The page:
To read the news article visit time.com/3901855/sleep-alzheimers-disease/

For information about sleep visit alzheimer.ca/en/Living-with-dementia/Day-to-day-living/Sleep


 Stay Active!

tipslogoPhysical activity and exercise promote physical, mental and emotional well-being. Dementia may cause a person to lose interest in physical activity, while a caregiver may have difficulty finding the time to exercise.

Dementia and the caregiving role should not keep you or the person with dementia from being physically active. Stay on the go! Here are some suggestions:


  • Set aside a consistent time for daily exercise. Pick the time that works best for both of you.
  • Be realistic. If a 10 minute walk is all you can handle, it is better than not going for a walk at all.
  • Ask what activity the person with dementia prefers. If they can’t decide, suggest a familiar exercise.
  • Encourage participation by adding sensory stimulation to the activity. Go outdoors, play music or use exercise equipment.
  • Choose comfortable clothes and shoes.
  • Make sure you both drink enough water when exercising.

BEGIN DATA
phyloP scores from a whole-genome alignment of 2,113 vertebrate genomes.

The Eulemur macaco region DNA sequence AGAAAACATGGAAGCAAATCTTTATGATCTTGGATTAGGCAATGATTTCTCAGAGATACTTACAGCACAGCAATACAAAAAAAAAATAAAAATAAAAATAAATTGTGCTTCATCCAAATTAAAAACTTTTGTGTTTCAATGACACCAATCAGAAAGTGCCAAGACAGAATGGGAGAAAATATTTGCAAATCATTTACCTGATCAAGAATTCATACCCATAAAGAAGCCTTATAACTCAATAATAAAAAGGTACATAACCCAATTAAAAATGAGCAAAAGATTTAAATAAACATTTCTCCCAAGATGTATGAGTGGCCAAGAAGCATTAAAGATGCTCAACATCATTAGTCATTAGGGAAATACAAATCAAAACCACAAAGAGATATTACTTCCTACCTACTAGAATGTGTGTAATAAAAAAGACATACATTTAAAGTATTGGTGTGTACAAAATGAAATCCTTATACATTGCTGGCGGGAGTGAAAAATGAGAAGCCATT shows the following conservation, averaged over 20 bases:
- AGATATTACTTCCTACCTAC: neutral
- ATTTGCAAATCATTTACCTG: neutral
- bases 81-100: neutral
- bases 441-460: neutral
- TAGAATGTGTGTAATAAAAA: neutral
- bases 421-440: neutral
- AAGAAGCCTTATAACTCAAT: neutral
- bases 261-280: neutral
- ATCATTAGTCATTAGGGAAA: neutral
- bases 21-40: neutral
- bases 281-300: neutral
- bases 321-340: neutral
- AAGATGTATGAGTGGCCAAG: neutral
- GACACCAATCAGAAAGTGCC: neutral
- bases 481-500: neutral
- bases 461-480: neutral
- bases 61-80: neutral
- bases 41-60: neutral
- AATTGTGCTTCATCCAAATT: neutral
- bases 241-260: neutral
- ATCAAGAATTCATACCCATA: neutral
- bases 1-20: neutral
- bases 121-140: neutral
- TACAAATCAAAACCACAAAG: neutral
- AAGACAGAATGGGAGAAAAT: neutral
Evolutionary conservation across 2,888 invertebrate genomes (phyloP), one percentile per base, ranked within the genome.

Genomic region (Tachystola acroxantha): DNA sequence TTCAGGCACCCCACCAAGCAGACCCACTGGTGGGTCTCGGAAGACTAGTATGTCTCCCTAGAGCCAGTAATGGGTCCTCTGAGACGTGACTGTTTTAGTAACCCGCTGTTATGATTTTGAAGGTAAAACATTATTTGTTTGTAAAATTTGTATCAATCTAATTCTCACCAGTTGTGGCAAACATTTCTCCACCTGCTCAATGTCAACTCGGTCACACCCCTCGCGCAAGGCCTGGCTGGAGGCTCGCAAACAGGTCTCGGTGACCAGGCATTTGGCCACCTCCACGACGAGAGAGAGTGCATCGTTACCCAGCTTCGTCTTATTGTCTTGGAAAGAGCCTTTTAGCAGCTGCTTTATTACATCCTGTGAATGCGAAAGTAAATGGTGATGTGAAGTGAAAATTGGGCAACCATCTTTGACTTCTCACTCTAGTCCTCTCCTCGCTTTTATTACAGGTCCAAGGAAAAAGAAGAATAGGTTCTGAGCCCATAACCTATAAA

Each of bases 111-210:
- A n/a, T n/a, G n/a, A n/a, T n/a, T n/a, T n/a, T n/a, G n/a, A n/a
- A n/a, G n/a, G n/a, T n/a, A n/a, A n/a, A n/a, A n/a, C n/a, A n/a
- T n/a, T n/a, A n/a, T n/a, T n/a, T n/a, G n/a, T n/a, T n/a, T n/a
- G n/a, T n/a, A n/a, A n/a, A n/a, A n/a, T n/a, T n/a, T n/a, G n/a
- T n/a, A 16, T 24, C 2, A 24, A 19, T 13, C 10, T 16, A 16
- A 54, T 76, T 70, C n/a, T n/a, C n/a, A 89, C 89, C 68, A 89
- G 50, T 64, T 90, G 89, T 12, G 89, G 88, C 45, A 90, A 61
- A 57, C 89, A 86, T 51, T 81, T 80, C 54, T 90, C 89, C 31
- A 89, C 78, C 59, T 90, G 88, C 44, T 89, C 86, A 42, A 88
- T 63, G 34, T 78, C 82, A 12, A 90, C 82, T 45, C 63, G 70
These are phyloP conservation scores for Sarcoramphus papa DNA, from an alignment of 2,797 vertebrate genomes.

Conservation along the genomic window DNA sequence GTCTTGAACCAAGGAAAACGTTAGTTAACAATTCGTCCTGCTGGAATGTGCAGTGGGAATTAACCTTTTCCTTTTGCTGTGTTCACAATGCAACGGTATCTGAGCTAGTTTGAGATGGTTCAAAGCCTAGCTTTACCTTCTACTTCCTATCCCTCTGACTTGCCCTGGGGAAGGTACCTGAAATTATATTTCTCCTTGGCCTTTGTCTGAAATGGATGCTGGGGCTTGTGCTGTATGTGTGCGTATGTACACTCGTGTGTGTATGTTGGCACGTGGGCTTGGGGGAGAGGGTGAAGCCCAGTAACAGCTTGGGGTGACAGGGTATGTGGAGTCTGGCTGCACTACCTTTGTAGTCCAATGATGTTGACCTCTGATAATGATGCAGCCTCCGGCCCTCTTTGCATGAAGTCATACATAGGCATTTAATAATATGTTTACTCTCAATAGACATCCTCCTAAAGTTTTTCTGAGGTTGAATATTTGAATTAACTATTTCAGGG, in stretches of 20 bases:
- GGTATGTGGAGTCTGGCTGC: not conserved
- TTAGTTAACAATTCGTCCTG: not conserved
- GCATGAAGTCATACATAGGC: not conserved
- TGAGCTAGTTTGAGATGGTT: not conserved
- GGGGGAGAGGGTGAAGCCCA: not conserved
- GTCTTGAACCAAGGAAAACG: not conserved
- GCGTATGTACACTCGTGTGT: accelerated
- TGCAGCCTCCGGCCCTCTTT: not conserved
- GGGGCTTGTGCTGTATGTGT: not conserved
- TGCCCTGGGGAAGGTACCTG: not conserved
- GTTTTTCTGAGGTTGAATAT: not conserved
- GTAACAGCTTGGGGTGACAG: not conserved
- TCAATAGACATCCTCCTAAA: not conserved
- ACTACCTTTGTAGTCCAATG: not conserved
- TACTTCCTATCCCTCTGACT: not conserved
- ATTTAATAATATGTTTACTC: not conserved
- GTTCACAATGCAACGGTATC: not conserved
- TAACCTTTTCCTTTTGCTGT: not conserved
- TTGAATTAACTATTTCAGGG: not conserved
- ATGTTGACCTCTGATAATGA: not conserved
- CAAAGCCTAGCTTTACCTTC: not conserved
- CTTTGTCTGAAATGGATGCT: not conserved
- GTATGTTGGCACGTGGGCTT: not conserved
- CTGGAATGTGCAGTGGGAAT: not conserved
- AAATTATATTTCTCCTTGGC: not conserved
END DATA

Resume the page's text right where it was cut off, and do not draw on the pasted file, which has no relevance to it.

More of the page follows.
• Keep safety in mind. If going outdoors, stay on quiet trails with minimal traffic and distraction.
  • Join an exercise program that suits you and the physical needs of the person with dementia.

If you or the person with dementia has health concerns or are taking medications, consult your doctor about any limitations that should be observed.

Think of the benefits of physical activity to your health and well-being, but more so, appreciate the fun and quality time you spend together when staying active.

If you are interested in a program that promotes physical activity, socialization and mental stimulation, check out the Minds in Motion® program at this link alzheimer.mb.ca/mindsinmotion/index.html


Upcoming Education


Living with Alzheimer’s Disease or Other Dementias (Workshop)
Our one-day workshops provide valuable information for those who are caring for a person with dementia.

One-Day Workshop − Gimli
Saturday, October 17, 9 am to 4 pm
Gimli Community Health Centre, 120-6th Ave., Gimli (map)
Cost: $20. Includes lunch and resources.